But the Césars have also faced scrutiny — like other sections of the global movie industry — in the wake of the #MeToo social movement against sexual violence.
Women’s rights activists protested outside the 2020 ceremony where director Roman Polanski won an award. Actress Adele Haenel, who alleged sexual assault by another French director in the early 2000s when she was 15, got up and walked out of the room, followed by a few others, when Polanski was named best director for “An Officer and a Spy.”
Polanski didn’t attend the ceremony, calling it a “public lynching.” He is still wanted in the United States, decades after he was charged with raping a 13-year-old girl in 1977. He pleaded guilty to unlawful sexual intercourse with a minor but fled the country on the eve of sentencing.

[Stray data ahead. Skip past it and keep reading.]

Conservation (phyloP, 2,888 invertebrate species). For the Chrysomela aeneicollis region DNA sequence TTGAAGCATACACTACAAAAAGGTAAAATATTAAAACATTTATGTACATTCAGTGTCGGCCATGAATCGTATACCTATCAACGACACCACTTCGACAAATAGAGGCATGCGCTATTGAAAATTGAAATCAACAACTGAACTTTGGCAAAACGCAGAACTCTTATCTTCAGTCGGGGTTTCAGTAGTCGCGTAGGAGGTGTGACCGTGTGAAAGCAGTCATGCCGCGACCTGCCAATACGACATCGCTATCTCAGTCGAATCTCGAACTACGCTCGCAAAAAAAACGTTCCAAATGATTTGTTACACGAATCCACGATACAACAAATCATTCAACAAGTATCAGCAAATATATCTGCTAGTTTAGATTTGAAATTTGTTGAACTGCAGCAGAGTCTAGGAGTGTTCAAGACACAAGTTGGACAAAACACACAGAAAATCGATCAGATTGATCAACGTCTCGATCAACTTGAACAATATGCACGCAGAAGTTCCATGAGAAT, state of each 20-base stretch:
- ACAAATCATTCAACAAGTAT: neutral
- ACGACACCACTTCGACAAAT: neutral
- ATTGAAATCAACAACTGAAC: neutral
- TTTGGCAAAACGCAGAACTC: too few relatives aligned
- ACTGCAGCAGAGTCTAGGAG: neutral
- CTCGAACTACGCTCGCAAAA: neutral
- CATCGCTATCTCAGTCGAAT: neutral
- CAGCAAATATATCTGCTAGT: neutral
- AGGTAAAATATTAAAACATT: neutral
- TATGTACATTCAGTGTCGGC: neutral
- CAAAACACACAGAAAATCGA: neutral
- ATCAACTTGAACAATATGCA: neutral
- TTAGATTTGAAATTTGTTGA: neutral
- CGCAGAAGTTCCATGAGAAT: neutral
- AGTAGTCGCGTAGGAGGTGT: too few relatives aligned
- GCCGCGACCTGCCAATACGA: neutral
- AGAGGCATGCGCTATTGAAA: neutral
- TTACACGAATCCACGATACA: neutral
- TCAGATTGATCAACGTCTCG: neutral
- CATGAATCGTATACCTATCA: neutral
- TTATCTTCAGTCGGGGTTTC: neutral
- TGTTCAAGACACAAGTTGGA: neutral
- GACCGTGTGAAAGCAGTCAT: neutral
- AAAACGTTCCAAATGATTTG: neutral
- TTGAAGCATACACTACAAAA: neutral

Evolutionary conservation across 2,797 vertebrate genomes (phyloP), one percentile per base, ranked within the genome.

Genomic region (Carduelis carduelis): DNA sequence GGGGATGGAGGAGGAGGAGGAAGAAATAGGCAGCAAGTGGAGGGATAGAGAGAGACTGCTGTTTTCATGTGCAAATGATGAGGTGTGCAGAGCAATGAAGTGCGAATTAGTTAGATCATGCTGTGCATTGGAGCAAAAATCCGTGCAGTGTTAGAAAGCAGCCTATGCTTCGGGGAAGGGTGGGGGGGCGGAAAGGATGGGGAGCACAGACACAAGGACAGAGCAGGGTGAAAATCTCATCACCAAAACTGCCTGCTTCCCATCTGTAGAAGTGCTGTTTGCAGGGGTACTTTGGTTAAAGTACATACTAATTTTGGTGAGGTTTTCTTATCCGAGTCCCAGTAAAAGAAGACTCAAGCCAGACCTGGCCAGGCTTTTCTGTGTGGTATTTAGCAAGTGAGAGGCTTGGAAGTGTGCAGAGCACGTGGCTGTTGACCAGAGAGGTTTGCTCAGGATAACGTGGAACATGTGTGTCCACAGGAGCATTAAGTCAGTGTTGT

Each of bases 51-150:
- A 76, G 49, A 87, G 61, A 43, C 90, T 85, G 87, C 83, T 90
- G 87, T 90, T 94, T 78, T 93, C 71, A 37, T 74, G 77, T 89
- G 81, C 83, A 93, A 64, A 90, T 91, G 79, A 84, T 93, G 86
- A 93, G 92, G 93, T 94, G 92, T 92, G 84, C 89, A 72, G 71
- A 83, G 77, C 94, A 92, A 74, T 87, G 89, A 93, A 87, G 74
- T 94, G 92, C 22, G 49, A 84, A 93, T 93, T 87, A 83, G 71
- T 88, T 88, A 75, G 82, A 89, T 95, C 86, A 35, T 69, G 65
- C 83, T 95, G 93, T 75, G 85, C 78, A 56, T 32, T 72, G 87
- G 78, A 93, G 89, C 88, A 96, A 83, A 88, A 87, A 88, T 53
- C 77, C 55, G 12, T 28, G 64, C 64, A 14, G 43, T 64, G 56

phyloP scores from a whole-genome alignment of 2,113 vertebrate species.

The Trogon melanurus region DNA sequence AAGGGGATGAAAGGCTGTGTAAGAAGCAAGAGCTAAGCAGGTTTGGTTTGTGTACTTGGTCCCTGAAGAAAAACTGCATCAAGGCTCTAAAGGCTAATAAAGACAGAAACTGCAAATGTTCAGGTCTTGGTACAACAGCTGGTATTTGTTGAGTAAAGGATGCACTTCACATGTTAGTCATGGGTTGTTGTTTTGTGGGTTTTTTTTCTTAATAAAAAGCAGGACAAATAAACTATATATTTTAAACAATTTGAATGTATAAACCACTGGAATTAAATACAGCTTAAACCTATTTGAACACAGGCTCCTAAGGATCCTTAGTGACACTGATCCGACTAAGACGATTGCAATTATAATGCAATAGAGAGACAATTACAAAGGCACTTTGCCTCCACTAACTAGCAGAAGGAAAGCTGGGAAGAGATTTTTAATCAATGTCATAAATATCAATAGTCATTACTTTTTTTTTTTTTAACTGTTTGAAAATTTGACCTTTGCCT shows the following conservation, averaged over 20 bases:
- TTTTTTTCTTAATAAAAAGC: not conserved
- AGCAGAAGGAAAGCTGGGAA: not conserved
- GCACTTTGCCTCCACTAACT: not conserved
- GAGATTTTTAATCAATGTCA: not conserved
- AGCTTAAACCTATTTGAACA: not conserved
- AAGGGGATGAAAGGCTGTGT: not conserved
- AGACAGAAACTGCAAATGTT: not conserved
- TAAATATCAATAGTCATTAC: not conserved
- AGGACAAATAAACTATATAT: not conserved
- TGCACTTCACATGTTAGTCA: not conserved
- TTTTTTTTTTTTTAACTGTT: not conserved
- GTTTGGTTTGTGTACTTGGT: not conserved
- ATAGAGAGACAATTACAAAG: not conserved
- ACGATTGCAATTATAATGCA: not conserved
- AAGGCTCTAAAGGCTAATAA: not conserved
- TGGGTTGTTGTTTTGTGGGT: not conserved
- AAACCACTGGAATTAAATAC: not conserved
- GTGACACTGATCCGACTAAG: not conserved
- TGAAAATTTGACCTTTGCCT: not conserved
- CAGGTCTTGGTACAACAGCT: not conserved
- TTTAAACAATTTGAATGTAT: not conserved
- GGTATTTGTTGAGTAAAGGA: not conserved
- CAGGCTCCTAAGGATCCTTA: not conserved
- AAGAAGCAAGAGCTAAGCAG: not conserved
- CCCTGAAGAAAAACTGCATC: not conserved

The board that oversees the Césars has in recent months been considering possible rules to cover potential nominees who are suspected of crimes. That work continues. The board in November also removed actor Sofiane Bennacer from possible consideration for a newcomers’ award this year after French media reported that he is under investigation for alleged rapes.
In the meantime, the board has laid out regulations for this year’s ceremony, announcing this week that “out of respect for the victims” it has “decided to not shine a light on people accused by judicial authorities of violent acts.”
Potential nominees won’t be invited to this year’s awards ceremony if they’re under investigation for violence punishable with a prison sentence, notably sexual or sexist violence, the board said.
The same will also apply to people already convicted of such acts, the board said.
Other people would also not be allowed to speak on their behalf if they win an award, it said.
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